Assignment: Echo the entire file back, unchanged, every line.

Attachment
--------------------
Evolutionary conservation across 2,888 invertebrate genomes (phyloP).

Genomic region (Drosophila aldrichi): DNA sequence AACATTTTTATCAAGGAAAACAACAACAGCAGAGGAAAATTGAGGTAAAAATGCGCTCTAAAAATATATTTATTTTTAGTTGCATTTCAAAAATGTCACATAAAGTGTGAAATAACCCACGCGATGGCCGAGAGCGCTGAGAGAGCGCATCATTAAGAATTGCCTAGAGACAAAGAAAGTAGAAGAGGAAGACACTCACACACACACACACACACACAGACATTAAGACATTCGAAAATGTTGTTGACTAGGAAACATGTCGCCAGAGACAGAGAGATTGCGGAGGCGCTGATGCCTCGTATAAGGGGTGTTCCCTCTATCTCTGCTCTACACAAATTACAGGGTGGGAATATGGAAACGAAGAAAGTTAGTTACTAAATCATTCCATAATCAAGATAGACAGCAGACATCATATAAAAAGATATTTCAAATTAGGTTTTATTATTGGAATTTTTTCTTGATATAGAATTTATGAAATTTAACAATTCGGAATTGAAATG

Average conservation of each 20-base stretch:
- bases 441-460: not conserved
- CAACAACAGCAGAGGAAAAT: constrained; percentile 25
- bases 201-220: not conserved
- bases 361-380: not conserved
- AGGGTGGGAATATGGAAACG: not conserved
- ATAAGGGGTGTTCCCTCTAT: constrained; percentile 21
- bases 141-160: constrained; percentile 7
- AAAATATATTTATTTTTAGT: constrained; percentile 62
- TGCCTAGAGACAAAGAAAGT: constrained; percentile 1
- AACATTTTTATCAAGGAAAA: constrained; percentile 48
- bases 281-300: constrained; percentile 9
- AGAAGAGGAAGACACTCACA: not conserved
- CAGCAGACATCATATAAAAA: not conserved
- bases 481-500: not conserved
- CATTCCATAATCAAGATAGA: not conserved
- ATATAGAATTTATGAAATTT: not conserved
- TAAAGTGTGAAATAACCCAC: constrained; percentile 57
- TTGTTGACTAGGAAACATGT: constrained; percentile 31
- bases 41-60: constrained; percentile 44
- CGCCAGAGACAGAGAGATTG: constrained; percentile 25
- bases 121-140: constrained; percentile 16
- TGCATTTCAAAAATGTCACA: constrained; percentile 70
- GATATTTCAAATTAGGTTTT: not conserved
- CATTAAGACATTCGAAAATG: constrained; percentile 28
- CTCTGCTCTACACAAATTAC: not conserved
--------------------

Evolutionary conservation across 2,888 invertebrate genomes (phyloP).

Genomic region (Drosophila aldrichi): DNA sequence AACATTTTTATCAAGGAAAACAACAACAGCAGAGGAAAATTGAGGTAAAAATGCGCTCTAAAAATATATTTATTTTTAGTTGCATTTCAAAAATGTCACATAAAGTGTGAAATAACCCACGCGATGGCCGAGAGCGCTGAGAGAGCGCATCATTAAGAATTGCCTAGAGACAAAGAAAGTAGAAGAGGAAGACACTCACACACACACACACACACACAGACATTAAGACATTCGAAAATGTTGTTGACTAGGAAACATGTCGCCAGAGACAGAGAGATTGCGGAGGCGCTGATGCCTCGTATAAGGGGTGTTCCCTCTATCTCTGCTCTACACAAATTACAGGGTGGGAATATGGAAACGAAGAAAGTTAGTTACTAAATCATTCCATAATCAAGATAGACAGCAGACATCATATAAAAAGATATTTCAAATTAGGTTTTATTATTGGAATTTTTTCTTGATATAGAATTTATGAAATTTAACAATTCGGAATTGAAATG

Average conservation of each 20-base stretch:
- bases 441-460: not conserved
- CAACAACAGCAGAGGAAAAT: constrained; percentile 25
- bases 201-220: not conserved
- bases 361-380: not conserved
- AGGGTGGGAATATGGAAACG: not conserved
- ATAAGGGGTGTTCCCTCTAT: constrained; percentile 21
- bases 141-160: constrained; percentile 7
- AAAATATATTTATTTTTAGT: constrained; percentile 62
- TGCCTAGAGACAAAGAAAGT: constrained; percentile 1
- AACATTTTTATCAAGGAAAA: constrained; percentile 48
- bases 281-300: constrained; percentile 9
- AGAAGAGGAAGACACTCACA: not conserved
- CAGCAGACATCATATAAAAA: not conserved
- bases 481-500: not conserved
- CATTCCATAATCAAGATAGA: not conserved
- ATATAGAATTTATGAAATTT: not conserved
- TAAAGTGTGAAATAACCCAC: constrained; percentile 57
- TTGTTGACTAGGAAACATGT: constrained; percentile 31
- bases 41-60: constrained; percentile 44
- CGCCAGAGACAGAGAGATTG: constrained; percentile 25
- bases 121-140: constrained; percentile 16
- TGCATTTCAAAAATGTCACA: constrained; percentile 70
- GATATTTCAAATTAGGTTTT: not conserved
- CATTAAGACATTCGAAAATG: constrained; percentile 28
- CTCTGCTCTACACAAATTAC: not conserved